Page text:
There is no need to tell Fred. Olsen passengers not to wear jeans to dinner or bathing suits in the dining rooms; they instinctively know. Most Fred. Olsen passengers dress for dinner and take it seriously -- so remember to pack your frocks and tuxedos. However, daytime wear is casually comfortable, and most evenings are informal, with men wearing jackets or just shirts and ties and women wearing dresses, smart skirts or trouser suits.
A 14-night cruise will usually have three formal nights, three informal nights, five casual nights and three themed nights (such as Western or British). Passengers can always opt out of dressing up by eating in the self-serve Palms Cafe or choosing room service. Each passenger will be informed of the dress code for every night when they receive their e-tickets. These also include details of theme nights (none on the mini-cruise) that include things like rock 'n' roll and nautical.
A gratuity of £4 per passenger, per day, is automatically added to each passenger's account, to be divided equally between the housekeeping and restaurant staff. However, this is not compulsory, and you can ask reception to remove it from your bill so you can tip personally if you prefer.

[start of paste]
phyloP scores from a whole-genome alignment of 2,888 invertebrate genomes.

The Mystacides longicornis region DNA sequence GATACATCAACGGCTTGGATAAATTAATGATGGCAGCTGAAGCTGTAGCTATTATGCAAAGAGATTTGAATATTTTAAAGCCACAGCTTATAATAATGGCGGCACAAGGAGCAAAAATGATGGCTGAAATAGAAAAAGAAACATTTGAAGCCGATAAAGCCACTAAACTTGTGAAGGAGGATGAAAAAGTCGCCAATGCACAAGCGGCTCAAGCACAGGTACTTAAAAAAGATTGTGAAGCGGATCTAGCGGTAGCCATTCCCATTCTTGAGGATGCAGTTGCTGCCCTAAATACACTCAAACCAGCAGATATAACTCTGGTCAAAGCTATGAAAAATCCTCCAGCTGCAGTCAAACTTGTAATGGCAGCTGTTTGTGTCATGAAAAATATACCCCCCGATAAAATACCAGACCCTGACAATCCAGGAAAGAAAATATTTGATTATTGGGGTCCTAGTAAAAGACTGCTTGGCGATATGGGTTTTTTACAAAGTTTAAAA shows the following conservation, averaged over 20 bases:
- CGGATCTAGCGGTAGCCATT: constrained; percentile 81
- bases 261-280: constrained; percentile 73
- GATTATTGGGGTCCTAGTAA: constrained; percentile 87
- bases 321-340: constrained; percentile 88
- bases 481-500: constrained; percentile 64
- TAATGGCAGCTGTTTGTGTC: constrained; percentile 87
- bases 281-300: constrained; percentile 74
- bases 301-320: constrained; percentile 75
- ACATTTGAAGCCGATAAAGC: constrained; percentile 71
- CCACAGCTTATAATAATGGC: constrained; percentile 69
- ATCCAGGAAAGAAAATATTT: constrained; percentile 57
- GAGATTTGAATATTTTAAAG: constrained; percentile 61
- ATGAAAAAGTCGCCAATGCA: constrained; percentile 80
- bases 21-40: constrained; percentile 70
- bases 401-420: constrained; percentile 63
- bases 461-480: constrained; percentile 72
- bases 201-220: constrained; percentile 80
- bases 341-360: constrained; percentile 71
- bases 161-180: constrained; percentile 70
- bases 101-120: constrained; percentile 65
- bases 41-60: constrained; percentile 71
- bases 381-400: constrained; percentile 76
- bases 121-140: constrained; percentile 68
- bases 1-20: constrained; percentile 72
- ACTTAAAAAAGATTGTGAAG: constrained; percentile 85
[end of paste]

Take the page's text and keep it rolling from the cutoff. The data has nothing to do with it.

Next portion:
We have just returned from our Cape Verde cruise on board the Braemar, this was our second with Fred Olsen, the last one on the Boudicca. We have cruised around seven times with Thomson, and been on all their ships, so we thought we would give Fred ...continue
We stayed in Balcony Suite 7033 which was excellent. The cabin was large, bathrobes, slippers, fruit basket and canapes were a luxury touch. the balcony had a large overhang which obstructed the sun unless it was first thing in the morning but ...continue
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We hadn't cruised before, being under 50 we really thought that cruising was for older people. That's certainly true for the Braemar but many guests told us about other cruise lines who cater for a younger audience so I'm happy to stand ...continue